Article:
4 To-Go Cups for The Sky is Everywhere

Posted Apr 21 2011, 7:01 am in ,

This month, Book Hungry reviewed THE SKY IS EVERYWHERE, by Jandy Nelson.

The book is Jandy’s debut novel and is divided into two parts. In Part One, we’re introduced to Lennon Walker, a seventeen-year-old band geek whose sister, Bailey, recently died a sudden natural death, and the supporting characters – Gram, the grandmother raising Lennon after her mother took off, Uncle Big, a compulsive ladies’ man, Toby, the boy who might have been her brother-in-law someday, and Joe – a newcomer who never knew Lennon’s sister, Bailey, but wants to know Lennon. There’s a best friend, Sarah, and a nemesis, Rachel, but know this: all of Jandy’s characters are unusual and wonderfully, deliciously flawed.

The story opens with Lennon or “Lennie’s” first day back to school since Bailey’s death. Jandy writes with an economy of words packed with such vivid punch, I found myself envying her sentence structure.

…the hall does a Red Sea part when I come in, conversations hush, eyes swim with nervous sympathy, and everyone stares as if I’m holding Bailey’s dead body in my arms, which I guess I am. Her death is all over me, I can feel it and everyone can see it, plain as a big black coat wrapped around me on a beautiful spring day.

What’s truly unique about this novel is there is no antagonist… except perhaps for the grief itself, which looms dark and large and makes Lennie do strange things – like the passionate physical encounters with Toby, her dead sister’s boyfriend. Meanwhile, Joe Fontaine, the new kid in town, presents Lennie with an exciting alternative – the chance to keep happiness and fun and music in her life.

But every time Lennie finds herself laughing or feeling good, Bailey dies all over again and the darkness returns. Part One is devoted to Lennie refusing to be anything but Bailey’s sister. Dead Bailey’s sister, as macabre as that may sound. Lennie refuses to box up Bailey’s belongings in the room they share. She refuses to play first chair clarinet, despite having the talent for it. She refuses to see that everyone is hurting, not just her, and spends much of her time writing gut-wrenching poems and letters to Bailey that she scatters on the wind. Jandy includes these notes in the book, allowing us to truly feel the depths of Lennie’s agony.

Joe, since he’s new, doesn’t understand the grief and doesn’t know Bailey and therefore, can’t know Lennie as Bailey’s sister. He knows her only as Lennie – or “John Lennon.”  Joe is stunning. Jandy describes him with having a smile bigger than the continental United States in one chapter and longer than average eyelashes that give him an almost supernatural power over the opposite sex. (It worked for me!) Joe is tenacious about wanting to play with Lennie – he on guitar, she on the clarinet – but doesn’t get it, doesn’t understand that Bailey’s sister can’t do it.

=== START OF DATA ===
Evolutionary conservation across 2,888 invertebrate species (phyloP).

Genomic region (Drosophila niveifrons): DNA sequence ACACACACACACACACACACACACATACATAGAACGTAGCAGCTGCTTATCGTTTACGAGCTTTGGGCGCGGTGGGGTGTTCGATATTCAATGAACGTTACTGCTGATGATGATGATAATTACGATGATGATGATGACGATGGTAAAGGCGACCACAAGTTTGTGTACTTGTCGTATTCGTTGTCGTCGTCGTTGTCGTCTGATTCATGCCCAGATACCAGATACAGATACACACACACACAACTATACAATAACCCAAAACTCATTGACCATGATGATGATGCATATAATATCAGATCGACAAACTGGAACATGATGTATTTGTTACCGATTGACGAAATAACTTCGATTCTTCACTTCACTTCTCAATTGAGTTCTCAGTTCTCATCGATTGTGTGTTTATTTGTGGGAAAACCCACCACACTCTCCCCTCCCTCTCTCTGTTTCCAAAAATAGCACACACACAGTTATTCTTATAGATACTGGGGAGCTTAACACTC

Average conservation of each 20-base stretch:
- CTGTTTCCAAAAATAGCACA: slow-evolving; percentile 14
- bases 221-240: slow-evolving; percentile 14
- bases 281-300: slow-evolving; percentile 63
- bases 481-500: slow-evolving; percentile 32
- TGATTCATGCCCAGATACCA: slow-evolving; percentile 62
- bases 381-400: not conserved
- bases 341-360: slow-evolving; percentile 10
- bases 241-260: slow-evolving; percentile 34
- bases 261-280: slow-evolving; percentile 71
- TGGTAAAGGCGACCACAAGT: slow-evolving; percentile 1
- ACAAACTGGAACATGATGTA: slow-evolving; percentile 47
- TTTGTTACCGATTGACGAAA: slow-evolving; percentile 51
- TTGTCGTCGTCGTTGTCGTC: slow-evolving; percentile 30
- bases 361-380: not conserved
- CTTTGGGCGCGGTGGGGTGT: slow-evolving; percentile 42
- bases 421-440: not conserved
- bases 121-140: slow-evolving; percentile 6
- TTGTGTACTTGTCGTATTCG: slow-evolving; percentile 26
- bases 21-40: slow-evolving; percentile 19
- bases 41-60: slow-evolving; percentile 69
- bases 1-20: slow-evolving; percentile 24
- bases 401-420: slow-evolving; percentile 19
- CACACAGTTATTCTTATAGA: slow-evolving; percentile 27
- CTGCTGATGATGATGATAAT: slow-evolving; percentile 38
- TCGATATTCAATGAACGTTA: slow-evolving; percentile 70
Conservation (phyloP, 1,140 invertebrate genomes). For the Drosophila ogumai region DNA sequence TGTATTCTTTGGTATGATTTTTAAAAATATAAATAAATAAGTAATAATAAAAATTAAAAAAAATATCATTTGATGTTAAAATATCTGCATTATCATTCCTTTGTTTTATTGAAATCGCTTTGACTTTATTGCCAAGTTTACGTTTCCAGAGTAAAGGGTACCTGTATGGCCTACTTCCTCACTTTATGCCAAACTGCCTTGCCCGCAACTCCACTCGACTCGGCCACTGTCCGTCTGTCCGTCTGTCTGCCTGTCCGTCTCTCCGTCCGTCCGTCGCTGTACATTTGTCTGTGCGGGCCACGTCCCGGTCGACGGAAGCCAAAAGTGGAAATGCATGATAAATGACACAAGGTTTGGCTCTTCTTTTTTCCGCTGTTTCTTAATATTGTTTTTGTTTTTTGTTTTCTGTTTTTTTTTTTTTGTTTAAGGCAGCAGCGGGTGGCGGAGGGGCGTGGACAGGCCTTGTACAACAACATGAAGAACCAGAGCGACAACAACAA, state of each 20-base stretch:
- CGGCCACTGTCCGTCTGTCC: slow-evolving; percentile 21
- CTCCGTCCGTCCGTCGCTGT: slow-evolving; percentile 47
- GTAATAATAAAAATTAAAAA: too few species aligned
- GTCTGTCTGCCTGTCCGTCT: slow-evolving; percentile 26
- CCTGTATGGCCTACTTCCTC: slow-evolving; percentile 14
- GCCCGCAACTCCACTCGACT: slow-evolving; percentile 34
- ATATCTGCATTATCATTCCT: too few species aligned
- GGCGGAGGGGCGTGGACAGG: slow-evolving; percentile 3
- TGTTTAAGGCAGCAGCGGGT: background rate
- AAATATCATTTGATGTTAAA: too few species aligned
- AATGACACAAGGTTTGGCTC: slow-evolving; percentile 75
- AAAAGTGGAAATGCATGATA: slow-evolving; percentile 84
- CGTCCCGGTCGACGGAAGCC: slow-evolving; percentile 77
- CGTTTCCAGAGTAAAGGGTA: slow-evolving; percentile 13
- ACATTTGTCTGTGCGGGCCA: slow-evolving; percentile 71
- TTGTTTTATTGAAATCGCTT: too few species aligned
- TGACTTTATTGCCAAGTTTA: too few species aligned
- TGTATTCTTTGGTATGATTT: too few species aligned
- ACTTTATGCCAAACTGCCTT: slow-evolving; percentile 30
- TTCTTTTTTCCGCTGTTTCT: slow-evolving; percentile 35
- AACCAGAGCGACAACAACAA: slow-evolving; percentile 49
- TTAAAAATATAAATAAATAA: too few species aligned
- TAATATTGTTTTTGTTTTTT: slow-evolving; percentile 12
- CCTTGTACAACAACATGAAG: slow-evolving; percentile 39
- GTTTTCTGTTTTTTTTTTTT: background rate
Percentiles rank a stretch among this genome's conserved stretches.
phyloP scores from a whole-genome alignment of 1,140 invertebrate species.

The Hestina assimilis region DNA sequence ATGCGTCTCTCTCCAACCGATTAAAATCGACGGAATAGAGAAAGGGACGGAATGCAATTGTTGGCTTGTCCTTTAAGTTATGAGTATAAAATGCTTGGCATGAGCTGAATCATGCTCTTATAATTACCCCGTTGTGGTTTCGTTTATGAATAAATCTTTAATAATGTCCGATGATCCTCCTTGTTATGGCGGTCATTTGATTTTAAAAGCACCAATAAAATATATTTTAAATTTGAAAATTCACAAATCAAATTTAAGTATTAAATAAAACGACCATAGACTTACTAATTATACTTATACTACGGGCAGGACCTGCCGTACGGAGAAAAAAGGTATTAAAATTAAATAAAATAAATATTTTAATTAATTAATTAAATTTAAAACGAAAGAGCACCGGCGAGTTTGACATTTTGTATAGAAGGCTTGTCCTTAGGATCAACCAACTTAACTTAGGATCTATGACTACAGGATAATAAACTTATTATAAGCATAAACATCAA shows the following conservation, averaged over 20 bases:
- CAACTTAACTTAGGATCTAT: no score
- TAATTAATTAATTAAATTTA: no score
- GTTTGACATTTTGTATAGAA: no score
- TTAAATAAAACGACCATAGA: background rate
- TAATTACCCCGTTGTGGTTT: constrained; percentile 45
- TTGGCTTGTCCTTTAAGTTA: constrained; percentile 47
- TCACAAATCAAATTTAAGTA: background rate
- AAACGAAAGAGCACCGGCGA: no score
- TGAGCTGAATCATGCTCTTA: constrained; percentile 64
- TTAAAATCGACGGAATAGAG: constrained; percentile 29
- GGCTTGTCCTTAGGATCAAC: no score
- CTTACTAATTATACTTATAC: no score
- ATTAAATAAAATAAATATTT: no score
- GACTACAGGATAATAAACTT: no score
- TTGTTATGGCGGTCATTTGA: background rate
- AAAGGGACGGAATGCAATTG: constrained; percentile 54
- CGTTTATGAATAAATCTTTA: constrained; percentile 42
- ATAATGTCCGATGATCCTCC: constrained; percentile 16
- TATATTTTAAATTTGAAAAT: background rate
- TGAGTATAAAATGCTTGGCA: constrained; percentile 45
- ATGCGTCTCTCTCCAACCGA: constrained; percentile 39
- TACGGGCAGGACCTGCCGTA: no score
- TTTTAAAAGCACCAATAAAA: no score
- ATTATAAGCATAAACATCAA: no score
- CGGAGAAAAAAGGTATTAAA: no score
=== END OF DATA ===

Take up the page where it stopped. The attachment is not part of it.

That’s okay. Joe isn’t interested in Bailey’s sister. He wants Lennon. He wants her so badly, he’s willing to forgive her just about any transgression – except one.

And that brings us to Part Two.

While grief played a central role in the first part of this book, this is not – at its heart – a story about grief. It’s a story about life and love and hope. In Part Two, the various quirks and oddities in Lennon’s family are explored a bit more deeply and we learn why her mother is gone, why she turned down first chair, and why Toby can’t stay away from Lennon and it’s nothing to do with love.

I don’t think I’m divulging any spoilers when I say this story was never a love triangle among Joe, Toby, and Lennon. There are no teams here. Toby and Lennon are united only by their refusal to let go of Bailey. But Joe and Lennon are in love. In Part Two, Lennon understands that by clutching the memory of Bailey so tightly, she caused more pain.

When she finally accepts this and opens her eyes to the pain around her, things improve – slowly – but nevertheless they improve and this is why I believe this to be a story of hope. My only complaint is Jandy failed to give Toby enough spot light. So, I give this four out of five to-go cups.

Why to-go cups? Buy a copy and read the story. You’ll find out. In the mean time, please visit the blogs for each of my Book Hungry partners and see what they thought of The Sky is Everywhere.

If you’ve read this novel, tell me what you thought of it. Better yet, recommend one I haven’t read!



4 responses to “4 To-Go Cups for The Sky is Everywhere”

  1. abby says:

    a very thorough review! and interesting that you thought toby wasn’t given enough of the spotlight. i kind of wanted him to have LESS because i wanted more of joe and lennie and the love and hope part of the story.

  2. Patty says:

    Well, only because their relationship was so twisted. They both knew it. And we know Lennie hated it but couldn’t stop.

  3. Jeannie says:

    I said this to Abby, you guys have been reading some awesome YA. If you haven’t read MATCHED, by Allie Condie put that on your list. It’s a beautifully crafted piece of dystopian fiction with a gentler edge than THE HUNGER GAMES.

  4. Kelly B says:

    I agree with Abby, I wanted Toby to have less too. I personally am not the biggest fan of writing in the first person as Karla already knows. For me the problem with writing in the first person is you only get the perspective of that person. If this story had been told in third, the author could have explored what was going on in Toby’s head without him having more read time and therefore explained him just a little better. Maybe I wouldn’t have been scratching my head over that so much if it had been clearer that when he looked at Lennie he felt that Bailey was still here. I don’t know though.

    PS love the new website and I am sorry that I only just realized this is where the blog is. I am going to fix my link today.